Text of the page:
This post is a roughly tidied version of my June 2022 tweets about short stories. It’s quite long, so I’m putting the rest of it below the cut. There’s a list of all stories at the very end of the post.Continue reading
I was recently asked how I choose the short stories I’ve been reading for the short story reading posts. It’s not particularly scientific. But I’m trying very hard not to primarily review each story or reduce comments to whether or not I personally like it. Rather, I’m interested in what a story does, and how.
I tell myself the stories have been
- (a) published by a venue, and
- (b) additionally selected by someone else,
so there’s no need to add my additional valuation to that. (Counterintuitively, this has also made it a lot easier to just enjoy the stories.)
- I’ve chosen to read through some anthologies and collections because I’m interested in the author or editor or theme;
- sometimes a story just catches my eye, or a recommendation floats past;
- I’ve been reading Fireside Fiction and The Sunday Morning Transport stories as they arrive in my inbox; and
- when awards shortlists are announced, I’ve been adding any stories I haven’t read yet to the list.
So far, this reading project tends to be most revealing about:
- an author’s techniques and boundaries and the size of the blocks they build with
- a magazine’s vibes (these can be extremely distinct — often far more than editorial or authorial flavours)
- the consensus definition of a theme (in a given group — see e.g. the comments on the Supernatural Noir stories in the February post)
- the particular interests and tastes of people who collate lists of recommended stories
I need to read more anthologies, as the patterns of editors’ motivations are still a little obscure. There are lots of overlays there — the market or venue’s style, what is submitted, the collective motivation or interpretation or concerns of a particular group of authors in a particular era. I suspect analysing what’s happening at the anthology-construction level, across a number of books by the same editor, would give more of a sense of this.
Notes about individual stories
So far the short story notes are in these posts, but there will be more (tagged short story reading posts):
This post is a roughly tidied version of my March 2022 tweets about short stories. It’s extremely long, so I’m putting the rest of it below the cut. There’s a list of all stories at the very end of the post.
Parts will very likely end up in other posts in the future. There are ideas coalescing, including thoughts on e.g. stories of revolution, loss, communication, witness, and the metaphorical weight of birds — and thoughts on the emphases and accents of speculative fiction, and the evolution of stories on given themes.Continue reading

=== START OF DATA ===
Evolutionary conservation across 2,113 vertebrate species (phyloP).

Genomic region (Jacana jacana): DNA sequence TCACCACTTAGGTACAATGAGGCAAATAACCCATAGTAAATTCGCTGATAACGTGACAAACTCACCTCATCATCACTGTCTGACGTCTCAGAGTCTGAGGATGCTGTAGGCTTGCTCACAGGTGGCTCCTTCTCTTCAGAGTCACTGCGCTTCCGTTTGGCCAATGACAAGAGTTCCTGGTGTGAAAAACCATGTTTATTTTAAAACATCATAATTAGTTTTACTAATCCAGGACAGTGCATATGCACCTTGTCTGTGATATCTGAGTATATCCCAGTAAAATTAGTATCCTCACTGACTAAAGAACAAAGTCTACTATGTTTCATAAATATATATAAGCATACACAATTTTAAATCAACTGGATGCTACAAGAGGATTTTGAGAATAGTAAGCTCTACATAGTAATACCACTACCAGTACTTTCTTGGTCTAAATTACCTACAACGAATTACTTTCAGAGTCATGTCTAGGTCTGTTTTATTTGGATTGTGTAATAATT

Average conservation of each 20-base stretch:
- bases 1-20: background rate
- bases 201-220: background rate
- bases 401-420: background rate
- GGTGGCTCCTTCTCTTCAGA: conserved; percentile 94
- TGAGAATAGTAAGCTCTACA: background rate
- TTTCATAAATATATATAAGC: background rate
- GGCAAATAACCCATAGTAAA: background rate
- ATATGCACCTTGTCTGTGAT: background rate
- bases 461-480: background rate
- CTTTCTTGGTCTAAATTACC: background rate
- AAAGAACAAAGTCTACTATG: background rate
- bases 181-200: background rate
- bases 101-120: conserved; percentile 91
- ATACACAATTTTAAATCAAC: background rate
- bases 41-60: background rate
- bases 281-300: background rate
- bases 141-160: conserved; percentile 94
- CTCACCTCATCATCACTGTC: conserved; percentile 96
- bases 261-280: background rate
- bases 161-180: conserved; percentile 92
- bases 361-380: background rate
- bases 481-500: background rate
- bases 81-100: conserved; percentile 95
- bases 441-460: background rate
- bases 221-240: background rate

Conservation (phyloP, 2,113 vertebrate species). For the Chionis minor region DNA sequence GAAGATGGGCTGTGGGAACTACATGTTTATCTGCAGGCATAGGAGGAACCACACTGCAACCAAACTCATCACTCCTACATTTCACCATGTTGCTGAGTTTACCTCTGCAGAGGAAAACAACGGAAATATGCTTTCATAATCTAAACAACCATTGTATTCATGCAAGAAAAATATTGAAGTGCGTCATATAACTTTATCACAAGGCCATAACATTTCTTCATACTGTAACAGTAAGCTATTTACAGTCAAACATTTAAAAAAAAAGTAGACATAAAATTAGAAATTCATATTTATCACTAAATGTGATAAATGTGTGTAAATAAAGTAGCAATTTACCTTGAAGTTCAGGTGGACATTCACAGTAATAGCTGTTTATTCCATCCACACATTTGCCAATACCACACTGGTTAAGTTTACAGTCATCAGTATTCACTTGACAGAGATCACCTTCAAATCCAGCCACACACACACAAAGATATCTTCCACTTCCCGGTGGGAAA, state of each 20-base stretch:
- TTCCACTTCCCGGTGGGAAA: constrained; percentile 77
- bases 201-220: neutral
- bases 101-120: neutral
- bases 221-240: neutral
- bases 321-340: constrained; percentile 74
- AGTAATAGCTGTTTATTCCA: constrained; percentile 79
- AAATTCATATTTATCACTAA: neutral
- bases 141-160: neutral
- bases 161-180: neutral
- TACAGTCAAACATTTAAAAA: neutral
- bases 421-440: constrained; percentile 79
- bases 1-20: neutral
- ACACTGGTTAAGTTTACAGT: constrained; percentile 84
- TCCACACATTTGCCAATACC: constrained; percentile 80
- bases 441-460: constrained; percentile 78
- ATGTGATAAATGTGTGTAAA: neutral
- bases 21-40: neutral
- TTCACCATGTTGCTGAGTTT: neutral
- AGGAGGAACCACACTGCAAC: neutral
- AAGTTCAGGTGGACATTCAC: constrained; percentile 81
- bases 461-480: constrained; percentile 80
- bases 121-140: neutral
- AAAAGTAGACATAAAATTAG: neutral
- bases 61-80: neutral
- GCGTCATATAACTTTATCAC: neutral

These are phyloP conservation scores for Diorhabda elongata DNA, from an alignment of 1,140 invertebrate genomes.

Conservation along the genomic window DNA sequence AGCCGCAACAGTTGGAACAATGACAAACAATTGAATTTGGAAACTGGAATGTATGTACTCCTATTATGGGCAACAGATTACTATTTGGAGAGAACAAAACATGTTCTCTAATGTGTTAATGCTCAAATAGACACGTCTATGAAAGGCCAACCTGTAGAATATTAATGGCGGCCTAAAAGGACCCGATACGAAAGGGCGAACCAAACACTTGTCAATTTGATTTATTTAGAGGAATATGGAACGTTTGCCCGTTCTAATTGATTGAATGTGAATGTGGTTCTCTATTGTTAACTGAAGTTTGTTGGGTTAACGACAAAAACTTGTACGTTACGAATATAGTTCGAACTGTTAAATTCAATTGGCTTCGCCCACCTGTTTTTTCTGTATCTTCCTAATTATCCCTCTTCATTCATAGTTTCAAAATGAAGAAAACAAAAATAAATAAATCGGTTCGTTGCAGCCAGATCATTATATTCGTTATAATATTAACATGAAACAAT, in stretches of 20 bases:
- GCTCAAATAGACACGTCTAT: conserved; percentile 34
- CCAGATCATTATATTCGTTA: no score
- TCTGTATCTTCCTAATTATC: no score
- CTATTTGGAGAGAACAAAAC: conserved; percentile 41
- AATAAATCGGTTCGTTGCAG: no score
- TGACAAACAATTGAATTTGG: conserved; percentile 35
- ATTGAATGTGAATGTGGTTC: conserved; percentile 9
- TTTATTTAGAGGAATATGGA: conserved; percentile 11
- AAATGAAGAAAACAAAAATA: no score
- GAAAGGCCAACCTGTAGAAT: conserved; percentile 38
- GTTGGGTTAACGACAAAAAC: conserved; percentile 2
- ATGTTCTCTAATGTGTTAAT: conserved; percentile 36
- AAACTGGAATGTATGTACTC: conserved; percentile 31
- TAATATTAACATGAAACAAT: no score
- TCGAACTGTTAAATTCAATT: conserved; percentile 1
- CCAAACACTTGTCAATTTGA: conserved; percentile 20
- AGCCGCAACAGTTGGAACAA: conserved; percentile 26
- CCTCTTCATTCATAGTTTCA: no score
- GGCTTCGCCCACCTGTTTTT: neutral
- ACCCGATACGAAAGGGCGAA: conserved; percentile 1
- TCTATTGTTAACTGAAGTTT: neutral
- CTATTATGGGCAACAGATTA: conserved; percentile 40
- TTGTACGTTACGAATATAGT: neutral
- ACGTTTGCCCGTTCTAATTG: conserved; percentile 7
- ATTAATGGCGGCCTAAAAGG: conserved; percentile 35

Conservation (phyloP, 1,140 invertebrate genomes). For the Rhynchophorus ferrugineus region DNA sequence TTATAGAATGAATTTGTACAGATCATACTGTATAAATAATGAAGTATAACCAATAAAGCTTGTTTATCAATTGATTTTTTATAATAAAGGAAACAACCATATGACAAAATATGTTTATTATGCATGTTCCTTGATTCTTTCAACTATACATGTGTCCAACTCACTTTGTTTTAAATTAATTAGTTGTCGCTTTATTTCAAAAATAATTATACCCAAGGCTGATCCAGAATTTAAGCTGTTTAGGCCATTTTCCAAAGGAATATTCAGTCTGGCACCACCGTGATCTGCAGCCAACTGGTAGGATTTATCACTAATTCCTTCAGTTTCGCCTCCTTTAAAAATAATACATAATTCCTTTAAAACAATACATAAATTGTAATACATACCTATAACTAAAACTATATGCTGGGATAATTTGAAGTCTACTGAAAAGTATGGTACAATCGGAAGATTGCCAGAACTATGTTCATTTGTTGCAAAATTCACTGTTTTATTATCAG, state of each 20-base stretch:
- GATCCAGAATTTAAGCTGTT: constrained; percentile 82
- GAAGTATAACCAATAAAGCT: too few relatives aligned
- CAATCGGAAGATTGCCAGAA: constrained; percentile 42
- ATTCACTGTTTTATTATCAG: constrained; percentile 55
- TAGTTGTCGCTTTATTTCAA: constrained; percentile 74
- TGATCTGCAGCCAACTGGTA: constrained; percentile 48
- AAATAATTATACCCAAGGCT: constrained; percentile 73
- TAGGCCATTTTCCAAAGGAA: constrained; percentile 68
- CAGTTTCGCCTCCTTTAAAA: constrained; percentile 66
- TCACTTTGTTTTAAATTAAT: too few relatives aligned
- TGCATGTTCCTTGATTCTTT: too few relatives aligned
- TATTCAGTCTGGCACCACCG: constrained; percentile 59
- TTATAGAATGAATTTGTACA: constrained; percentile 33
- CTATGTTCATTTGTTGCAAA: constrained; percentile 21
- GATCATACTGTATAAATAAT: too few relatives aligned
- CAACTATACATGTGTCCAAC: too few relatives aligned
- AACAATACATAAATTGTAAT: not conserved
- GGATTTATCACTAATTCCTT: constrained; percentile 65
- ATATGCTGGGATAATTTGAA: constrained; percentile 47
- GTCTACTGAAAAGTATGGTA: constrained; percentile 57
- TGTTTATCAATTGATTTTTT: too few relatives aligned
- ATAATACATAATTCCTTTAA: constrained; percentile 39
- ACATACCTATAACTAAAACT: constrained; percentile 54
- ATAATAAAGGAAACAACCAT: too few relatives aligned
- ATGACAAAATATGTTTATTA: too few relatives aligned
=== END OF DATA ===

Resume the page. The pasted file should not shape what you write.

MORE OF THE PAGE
This post is a roughly tidied/slightly edited version of a Twitter thread I’ve been keeping, tracking my February 2022 short story reading. It is extremely long, so I’m putting the rest of it below the cut. Parts will very likely end up in other posts in the future. And at the very end of this post is a list of all the stories read.
Read on…Continue reading
This post is a roughly tidied/slightly edited version of a Twitter thread I kept, tracking my January 2022 (and late December 2021) short story reading. It is extremely long, and I plan to extract sections of it into more concise posts in the future.
However, for posterity, here it is. Story notes are in regular text, my thoughts are in bold, in case that makes it easier to skip around. Feel free to ask for more detail/clarity. And I’ll edit this with links to related posts from time to time. [Note: I’ve started to drop in some very brief story descriptions to jog my own memory, but it might take a while to complete those, due to the aforementioned memory] [Further note: there is now a full list of stories read at the very end of this post]
It’s based on previous three-moods posts. See Story Shapes — Three-Mood Stories for background. The short version:
- I like breaking short stories into progressions of three moods (rather than beginning-middle-end, etc). I find it more revelatory, intuitive and useful, both for reading stories and for writing them.
- I use “mood” very broadly.
- Each dot point is one shape — one way of reading the shape of the story.
Also now up:
- February short story post
- March Short Story Reading Post
- April Short Story Reading Post
- May Short Story Reading Post
- June Short Story Reading Post
Read on if you dare.Continue reading